Calling the day a ‘big lesson for other invaders and for our future generation,’ he then told gathered journalists: ‘It is an historical day and an historical moment. We are proud of these moments, that we liberated our country from a great power’.
Hundreds of American and British citizens were left behind when the last US evacuation plane took off late Monday, along with thousands of Afghans who helped western troops on a promise of sanctuary that was ultimately broken. Many now fear for their lives.
Mujahid insisted today that Taliban security forces will be ‘pleasant and nice’ to those left behind, despite reports already emerging of summary executions and persecution against women reminiscent of the Taliban of old.
A Taliban fighter takes a picture of a damaged MD 530 helicopter that was abandoned at Kabul airport by retreating troops
An American MRAP vehicle is pictured at Kabul airport alongside other armoured vehicles after falling into Taliban hands
A Russian Mi-17 helicopter is pictured alongside Taliban fighters after it was seized from retreating western troops
Taliban fighters inspect a US Humvee at the airport in Kabul, after seizing a huge number of vehicles from western forces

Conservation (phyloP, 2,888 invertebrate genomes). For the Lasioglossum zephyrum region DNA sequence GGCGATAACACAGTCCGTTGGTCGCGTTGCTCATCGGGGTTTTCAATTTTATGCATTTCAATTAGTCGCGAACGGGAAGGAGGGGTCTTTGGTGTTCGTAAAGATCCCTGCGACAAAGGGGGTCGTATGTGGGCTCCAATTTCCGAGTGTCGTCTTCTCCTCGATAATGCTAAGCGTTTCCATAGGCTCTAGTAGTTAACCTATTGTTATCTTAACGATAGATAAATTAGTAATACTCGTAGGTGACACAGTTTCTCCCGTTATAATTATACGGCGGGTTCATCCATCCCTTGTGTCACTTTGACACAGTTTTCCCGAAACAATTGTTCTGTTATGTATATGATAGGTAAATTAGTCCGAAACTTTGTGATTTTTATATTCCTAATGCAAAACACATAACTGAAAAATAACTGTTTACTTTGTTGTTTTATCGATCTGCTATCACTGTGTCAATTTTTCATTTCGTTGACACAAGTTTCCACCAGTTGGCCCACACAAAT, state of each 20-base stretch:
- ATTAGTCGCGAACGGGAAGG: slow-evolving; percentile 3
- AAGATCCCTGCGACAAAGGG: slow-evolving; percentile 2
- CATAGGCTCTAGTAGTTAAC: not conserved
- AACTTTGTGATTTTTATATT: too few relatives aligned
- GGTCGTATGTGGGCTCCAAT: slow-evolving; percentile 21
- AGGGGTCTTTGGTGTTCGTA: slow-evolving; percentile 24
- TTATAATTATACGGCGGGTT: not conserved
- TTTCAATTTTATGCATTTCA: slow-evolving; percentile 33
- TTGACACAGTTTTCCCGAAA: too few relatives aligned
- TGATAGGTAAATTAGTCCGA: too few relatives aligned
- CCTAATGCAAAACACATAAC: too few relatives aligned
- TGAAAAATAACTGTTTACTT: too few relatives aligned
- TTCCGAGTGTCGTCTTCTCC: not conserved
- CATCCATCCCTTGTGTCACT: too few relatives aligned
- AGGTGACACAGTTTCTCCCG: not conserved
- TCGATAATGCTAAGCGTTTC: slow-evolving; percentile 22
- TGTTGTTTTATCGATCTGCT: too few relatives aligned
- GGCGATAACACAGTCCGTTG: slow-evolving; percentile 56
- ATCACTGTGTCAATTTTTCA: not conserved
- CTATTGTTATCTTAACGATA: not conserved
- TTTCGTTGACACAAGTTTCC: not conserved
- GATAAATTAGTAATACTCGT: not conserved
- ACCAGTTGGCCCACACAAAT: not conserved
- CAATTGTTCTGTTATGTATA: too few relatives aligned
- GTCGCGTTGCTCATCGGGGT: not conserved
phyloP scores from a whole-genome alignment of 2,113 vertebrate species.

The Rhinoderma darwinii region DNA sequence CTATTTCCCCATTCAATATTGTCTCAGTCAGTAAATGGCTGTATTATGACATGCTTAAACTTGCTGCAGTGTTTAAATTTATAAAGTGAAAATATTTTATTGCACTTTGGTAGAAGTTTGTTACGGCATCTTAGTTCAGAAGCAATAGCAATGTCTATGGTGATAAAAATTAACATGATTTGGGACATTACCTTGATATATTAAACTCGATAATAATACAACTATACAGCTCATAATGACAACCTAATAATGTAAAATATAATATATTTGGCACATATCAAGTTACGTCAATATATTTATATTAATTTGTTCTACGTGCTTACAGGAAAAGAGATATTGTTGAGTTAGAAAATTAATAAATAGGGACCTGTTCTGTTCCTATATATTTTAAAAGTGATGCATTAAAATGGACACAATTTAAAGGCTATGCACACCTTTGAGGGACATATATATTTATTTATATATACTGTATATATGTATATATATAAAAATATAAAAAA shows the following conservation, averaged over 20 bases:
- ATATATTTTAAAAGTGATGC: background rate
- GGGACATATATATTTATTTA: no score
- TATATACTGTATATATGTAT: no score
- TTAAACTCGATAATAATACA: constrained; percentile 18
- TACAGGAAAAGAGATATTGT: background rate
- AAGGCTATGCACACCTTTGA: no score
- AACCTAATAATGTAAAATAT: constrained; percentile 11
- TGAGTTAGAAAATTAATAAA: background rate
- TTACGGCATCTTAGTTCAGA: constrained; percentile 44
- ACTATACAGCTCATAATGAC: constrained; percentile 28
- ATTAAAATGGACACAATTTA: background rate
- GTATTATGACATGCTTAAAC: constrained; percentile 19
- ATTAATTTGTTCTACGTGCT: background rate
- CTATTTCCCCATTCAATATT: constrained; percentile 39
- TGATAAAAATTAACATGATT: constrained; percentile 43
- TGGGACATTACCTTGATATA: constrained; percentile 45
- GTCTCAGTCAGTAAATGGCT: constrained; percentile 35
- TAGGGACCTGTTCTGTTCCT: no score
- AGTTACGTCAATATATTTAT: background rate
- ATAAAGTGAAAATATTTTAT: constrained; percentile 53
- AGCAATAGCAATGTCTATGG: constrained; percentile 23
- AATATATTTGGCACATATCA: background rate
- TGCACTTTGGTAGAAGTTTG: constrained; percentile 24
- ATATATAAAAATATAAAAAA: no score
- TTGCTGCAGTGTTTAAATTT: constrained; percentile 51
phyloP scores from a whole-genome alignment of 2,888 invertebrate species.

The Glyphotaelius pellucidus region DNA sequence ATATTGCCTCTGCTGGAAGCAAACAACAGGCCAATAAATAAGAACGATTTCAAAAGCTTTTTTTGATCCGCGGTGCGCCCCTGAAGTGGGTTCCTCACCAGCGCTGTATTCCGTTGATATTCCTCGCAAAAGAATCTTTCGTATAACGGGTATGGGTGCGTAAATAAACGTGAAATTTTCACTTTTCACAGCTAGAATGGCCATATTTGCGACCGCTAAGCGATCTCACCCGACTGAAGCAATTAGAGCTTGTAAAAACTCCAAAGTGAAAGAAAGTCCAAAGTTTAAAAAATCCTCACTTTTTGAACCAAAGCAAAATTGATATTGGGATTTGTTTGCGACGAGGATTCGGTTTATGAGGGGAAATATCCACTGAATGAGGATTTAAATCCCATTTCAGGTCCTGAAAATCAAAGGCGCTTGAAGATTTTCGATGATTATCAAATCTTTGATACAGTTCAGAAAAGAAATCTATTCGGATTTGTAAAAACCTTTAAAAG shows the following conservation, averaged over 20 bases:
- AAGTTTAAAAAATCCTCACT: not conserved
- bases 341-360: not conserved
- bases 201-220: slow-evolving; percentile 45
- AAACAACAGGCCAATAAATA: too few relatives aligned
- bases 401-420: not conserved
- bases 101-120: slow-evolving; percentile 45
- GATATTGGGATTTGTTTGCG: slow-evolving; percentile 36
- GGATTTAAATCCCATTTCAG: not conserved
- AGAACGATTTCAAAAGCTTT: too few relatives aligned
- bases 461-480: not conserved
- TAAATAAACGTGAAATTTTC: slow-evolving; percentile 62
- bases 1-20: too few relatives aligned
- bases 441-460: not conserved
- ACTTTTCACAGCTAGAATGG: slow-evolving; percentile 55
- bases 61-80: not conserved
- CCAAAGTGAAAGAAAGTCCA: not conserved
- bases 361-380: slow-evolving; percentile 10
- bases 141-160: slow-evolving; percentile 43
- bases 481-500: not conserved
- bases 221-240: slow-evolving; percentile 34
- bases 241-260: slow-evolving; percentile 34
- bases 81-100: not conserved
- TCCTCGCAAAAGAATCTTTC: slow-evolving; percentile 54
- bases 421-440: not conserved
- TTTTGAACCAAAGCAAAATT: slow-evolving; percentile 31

Meanwhile at Bagram air base, the former stronghold of western forces, its new Taliban commander was boasting of having ‘beaten’ America using little more than Kalashnikov rifles while saying the airfield will now be ‘a base for jihad for all Muslims’.
Speaking to The Times, 35-year-old Maulawi Hafiz Mohibullah Muktaz said: ‘Never in our wildest dreams could we have believed we could beat a superpower like America with just our Kalashnikovs.
‘When you do jihad all doors open, we defeated America with our faith and our guns and we hope now that Bagram can be a base for jihad for all Muslims
‘For any foreign power considering attacking Afghanistan then look at Bagram now and learn your lesson well before embarking on foolish endeavour. See the West’s mighty technology humbled here by mujahidin.
‘In 15 years as a mujahid fighting the Americans I wondered often if I may fail or die. Yet here is proof of the power of faith and God and jihad. On the back of victory I hope we can use Bagram as a place to spread jihad further into the region and Muslim world.’
Reflecting on America’s withdrawal from the other side of the conflict, General McKenzie said on Monday night: ‘There’s a lot of heartbreak associated with this departure.
‘We did not get everybody out that we wanted to get out. But I think if we’d stayed another 10 days, we wouldn’t have gotten everybody out,’ he insisted.